Certainly Ms. Russell can’t be the only teacher thrust into a classroom with partially working computer equipment. What are your tales from the tech-trenches of your local school system? How did you keep the balls in the mice? What have you made to help kids learn in the classroom? What have you been able to repurpose from the recycling bin, thrift store, or town dump to help your students gain valuable knowledge, experience and satisfaction of creating something from nothing? Where can teachers and students get their hands on legitimately free equipment and software for learning? Add your ideas in the comments, and contribute your photos and video to the MAKE Flickr pool.

Chris Connors

Making things is the best way to learn about our world.


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Comments

  1. mlange.myopenid.com says:

    Keeping balls in mice: Superglue the covers shut.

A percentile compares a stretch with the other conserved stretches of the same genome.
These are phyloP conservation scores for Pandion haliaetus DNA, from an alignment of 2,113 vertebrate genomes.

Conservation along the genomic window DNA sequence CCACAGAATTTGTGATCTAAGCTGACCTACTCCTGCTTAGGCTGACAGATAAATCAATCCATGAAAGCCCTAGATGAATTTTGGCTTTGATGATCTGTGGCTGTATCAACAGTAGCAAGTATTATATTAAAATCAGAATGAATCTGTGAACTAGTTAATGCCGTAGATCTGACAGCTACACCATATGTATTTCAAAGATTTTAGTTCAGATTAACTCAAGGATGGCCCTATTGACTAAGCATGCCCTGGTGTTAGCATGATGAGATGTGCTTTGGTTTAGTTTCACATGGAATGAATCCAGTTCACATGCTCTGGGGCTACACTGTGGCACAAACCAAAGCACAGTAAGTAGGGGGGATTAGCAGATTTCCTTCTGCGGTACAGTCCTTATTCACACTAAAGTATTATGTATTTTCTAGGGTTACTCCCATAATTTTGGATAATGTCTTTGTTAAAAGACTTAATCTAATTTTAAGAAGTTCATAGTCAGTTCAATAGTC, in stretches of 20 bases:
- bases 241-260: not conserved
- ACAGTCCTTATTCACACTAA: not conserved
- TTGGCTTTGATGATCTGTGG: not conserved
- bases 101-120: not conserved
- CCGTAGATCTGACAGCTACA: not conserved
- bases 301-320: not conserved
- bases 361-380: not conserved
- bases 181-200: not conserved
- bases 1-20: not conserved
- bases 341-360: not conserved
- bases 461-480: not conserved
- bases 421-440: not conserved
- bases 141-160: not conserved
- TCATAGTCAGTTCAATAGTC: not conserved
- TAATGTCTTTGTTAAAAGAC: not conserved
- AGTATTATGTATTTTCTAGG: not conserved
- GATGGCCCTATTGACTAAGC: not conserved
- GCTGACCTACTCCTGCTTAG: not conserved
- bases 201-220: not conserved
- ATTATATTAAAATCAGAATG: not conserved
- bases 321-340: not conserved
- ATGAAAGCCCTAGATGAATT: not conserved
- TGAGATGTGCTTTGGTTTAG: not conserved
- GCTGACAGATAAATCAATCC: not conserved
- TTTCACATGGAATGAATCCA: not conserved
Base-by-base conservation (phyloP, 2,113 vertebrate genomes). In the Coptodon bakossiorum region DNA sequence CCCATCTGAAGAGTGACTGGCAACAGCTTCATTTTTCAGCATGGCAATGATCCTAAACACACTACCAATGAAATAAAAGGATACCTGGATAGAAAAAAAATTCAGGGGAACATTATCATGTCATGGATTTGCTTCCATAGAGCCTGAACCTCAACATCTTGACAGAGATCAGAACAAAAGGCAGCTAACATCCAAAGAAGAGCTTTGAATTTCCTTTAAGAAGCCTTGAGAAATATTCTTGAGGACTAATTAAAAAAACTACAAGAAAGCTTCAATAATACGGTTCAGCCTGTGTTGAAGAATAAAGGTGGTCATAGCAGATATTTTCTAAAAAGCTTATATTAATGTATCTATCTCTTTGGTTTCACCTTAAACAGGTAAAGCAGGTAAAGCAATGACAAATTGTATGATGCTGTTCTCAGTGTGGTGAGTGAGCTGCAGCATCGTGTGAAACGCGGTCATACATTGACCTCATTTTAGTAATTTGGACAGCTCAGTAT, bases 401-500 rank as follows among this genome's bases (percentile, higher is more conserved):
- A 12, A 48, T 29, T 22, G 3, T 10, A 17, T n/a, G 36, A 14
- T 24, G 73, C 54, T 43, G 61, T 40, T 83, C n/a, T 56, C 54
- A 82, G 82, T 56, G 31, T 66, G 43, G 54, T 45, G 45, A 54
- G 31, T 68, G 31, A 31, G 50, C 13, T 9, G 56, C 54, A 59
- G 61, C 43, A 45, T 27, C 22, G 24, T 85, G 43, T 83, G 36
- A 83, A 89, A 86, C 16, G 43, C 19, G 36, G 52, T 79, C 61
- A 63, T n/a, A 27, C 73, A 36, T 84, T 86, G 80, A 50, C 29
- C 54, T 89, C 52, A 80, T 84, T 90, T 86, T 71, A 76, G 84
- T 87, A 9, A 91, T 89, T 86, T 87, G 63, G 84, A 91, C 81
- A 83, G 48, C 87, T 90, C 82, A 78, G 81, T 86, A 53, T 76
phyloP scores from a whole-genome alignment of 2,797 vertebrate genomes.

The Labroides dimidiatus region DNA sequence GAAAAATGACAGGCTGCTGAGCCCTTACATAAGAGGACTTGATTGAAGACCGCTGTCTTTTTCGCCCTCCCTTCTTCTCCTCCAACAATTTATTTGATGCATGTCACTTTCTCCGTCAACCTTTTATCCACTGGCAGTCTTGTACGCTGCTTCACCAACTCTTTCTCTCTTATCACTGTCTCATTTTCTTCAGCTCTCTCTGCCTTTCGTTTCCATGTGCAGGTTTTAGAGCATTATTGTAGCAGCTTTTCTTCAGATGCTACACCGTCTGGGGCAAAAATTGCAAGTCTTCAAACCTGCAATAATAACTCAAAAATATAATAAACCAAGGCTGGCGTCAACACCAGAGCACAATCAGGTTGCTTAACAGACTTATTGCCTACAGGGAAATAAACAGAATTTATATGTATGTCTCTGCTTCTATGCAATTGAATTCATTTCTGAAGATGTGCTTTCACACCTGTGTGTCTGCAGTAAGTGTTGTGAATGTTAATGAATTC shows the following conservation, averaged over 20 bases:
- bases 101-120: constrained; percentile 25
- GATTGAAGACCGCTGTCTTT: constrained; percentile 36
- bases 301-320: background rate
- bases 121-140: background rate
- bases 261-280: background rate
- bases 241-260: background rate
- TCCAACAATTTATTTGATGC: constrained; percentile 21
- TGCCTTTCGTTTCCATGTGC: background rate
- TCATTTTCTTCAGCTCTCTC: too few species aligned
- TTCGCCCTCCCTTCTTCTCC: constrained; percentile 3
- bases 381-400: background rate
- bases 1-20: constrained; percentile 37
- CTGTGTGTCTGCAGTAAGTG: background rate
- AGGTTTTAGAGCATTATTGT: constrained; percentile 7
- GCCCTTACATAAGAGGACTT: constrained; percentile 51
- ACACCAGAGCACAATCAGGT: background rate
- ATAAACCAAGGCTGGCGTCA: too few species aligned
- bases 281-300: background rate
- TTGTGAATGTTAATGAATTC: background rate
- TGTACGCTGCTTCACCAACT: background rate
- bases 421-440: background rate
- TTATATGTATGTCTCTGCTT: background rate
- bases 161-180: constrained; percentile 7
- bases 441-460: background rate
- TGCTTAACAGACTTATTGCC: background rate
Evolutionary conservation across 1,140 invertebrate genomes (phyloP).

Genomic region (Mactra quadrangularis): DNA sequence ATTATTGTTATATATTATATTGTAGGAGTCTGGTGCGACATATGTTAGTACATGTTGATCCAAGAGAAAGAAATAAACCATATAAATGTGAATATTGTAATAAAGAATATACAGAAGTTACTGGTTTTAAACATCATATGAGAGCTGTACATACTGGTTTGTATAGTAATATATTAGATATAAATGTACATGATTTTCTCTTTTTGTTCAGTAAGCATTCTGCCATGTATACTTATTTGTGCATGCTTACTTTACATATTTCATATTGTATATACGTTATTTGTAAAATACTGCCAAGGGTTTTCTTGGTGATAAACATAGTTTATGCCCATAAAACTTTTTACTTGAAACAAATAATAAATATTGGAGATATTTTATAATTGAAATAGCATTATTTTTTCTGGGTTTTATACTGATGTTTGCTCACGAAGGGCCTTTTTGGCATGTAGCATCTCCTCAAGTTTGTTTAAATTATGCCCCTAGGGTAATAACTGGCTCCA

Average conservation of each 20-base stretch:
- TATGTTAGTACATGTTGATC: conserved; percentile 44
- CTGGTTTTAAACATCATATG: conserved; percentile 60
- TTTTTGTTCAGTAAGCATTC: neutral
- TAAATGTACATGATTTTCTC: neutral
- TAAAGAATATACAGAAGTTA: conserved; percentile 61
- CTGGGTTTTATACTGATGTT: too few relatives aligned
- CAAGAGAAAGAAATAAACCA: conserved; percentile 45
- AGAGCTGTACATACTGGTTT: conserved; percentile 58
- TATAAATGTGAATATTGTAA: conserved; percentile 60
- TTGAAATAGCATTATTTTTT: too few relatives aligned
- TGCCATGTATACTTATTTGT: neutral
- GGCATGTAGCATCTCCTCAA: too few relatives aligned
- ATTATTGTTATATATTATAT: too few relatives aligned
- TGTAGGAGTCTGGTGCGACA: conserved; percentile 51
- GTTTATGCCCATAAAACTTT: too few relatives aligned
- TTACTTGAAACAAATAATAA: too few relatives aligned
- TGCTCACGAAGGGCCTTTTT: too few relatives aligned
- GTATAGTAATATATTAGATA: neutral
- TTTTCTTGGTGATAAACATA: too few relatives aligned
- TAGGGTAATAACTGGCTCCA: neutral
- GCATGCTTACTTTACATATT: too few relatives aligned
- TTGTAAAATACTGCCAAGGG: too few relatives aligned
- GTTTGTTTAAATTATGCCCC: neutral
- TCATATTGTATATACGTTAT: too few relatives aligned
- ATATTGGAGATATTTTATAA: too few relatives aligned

Keeping keys on keyboards? Well, have lots of spare keyboards to pull replacement keys from.

    Students can disassemble old computers, and reassemble them onto a large piece of corrugated cardboard (Presentation-style) with zipties to hold it all up. It form a functional but visual representation of a computer.

    Nothing beats plugging a monitor, keyboard, mouse into a cardboard-mounted computer and having the students explain what each part does from the first-hand experience of ‘what happens if we don’t plug THIS cable in? or this one?’

  2. Blaine says:

    You’d be better off letting the kids try and repair an unloaded rifle than an unplugged computer monitor.

    Even if it’s been unplugged for years, the voltage stored inside is enough to kill someone.

    1. Chris Connors says:

      @Blaine
      Right on about keeping kids away from CRTs. I have only allowed it once or twice, and hovered over them nervously practically the whole time. As soon as I can, I like to get monitors out of my room. The possibilites for things to go wrong with a monitor are just too high.

      The vacuum tube can implode, scattering glass and all the nasty chemicals and heavy metals around the room. The capacitors hold loads of charge long after they have been unplugged. For the amount of learning they might get from opening a monitor, the experience just isn’t worth the potential for injury or hazardous discharge.